A couple of years ago, I was overcome by a strong desire to see the 1977 Higher physics papers. My attempts at these exams resulted in my only B for any physicsy assessment at that level and it was in the days before you could appeal to have a grade upped. Not making any effort to answer the perfectly reasonable question "why does it still hurt?", I became involved in a debate on the fabulous Sputnik physics teachers' forum set up by the Institute of Physics in Scotland. (More than two-thirds of Scottish physics teachers subscribe to this. In your faces, chemists and biologists.) Within a day, a helpful teacher had scanned the documents and sent them my way.
Two things stood out. First, there were slightly more applications-based questions (pick five from eight) than I remembered and correspondingly fewer of those asking the candidate to describe an experiment. Second, I was shocked at how dumb the multi-choice section was when compared with the papers of today. Yes, there were more questions and the syllabus was a bit broader, but "Which of these is the symbol for a transistor?" C'mon. My General kids could have done that. True, recall questions like that have largely been shunted into NABs, but please don't tell me we've dumbed down.
Had you looked at the 2011 Higher paper and compared it with that of 1977, you might have been forgiven for thinking that not much had happened in 34 years of physics. Where was particle physics? Astrophysics? Students see this sort of science on television, so why is it missing from the classroom? This isn't the same question as "Why don't we study Fifty Shades of Grey in Higher English since so many people are reading it?" (Interesting geek fact - 50 is indeed the approximate number of monochrome tones the average human can distinguish. I looked it up.)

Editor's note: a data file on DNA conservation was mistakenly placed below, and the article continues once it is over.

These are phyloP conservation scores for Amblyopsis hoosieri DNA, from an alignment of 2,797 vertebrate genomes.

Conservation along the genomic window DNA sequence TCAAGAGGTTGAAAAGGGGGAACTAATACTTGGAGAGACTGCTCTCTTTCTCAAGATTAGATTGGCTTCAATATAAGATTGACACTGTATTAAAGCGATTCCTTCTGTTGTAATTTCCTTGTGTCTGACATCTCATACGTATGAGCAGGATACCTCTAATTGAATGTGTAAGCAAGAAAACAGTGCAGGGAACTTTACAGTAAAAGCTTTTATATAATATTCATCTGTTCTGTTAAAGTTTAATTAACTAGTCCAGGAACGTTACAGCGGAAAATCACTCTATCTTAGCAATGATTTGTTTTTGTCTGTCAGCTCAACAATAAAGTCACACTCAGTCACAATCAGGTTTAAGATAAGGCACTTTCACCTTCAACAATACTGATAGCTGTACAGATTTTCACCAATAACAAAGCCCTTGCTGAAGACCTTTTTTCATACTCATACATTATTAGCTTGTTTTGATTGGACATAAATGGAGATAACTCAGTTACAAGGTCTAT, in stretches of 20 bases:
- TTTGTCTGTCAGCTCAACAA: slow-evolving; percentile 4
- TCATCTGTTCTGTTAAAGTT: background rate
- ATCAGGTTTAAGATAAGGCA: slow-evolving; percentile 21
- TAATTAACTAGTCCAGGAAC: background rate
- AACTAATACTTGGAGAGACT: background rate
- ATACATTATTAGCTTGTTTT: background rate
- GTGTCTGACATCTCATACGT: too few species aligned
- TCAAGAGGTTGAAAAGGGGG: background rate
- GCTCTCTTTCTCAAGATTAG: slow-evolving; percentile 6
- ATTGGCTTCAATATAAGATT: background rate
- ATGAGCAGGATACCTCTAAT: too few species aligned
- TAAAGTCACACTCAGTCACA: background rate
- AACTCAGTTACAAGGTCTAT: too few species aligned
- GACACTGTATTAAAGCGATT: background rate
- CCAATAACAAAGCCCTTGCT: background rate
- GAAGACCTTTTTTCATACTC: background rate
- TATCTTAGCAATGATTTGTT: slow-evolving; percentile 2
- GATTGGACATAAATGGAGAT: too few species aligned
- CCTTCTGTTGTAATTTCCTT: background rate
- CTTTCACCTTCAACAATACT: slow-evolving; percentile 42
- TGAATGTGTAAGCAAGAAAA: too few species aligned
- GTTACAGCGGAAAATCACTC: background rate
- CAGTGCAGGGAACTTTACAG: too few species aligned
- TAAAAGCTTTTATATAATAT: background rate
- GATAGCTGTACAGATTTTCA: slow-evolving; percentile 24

Step forward the new, revised Higher physics, studied by a group of early- adopters for the first time last session. It has astrophysics, cosmology and particle physics, but there's much more to it than that.
A half-unit called "Researching Physics", piloted some time ago with real pupils and a teacher who wasn't one of the "usual suspects", engages students in genuine investigative work around a cutting-edge topic. Open- ended questions that would have undergraduates scratching their heads leap out from the exam paper. CfE-friendly, designed by a panel made up mostly of teachers and former teachers, well liked by academics because of the skills development aspects and, reportedly, well liked by early adopters both young and old, it appears to be something of a success story. I'd probably still have got a B in it, mind.
Gregor Steele likes the new Advanced Higher physics, too.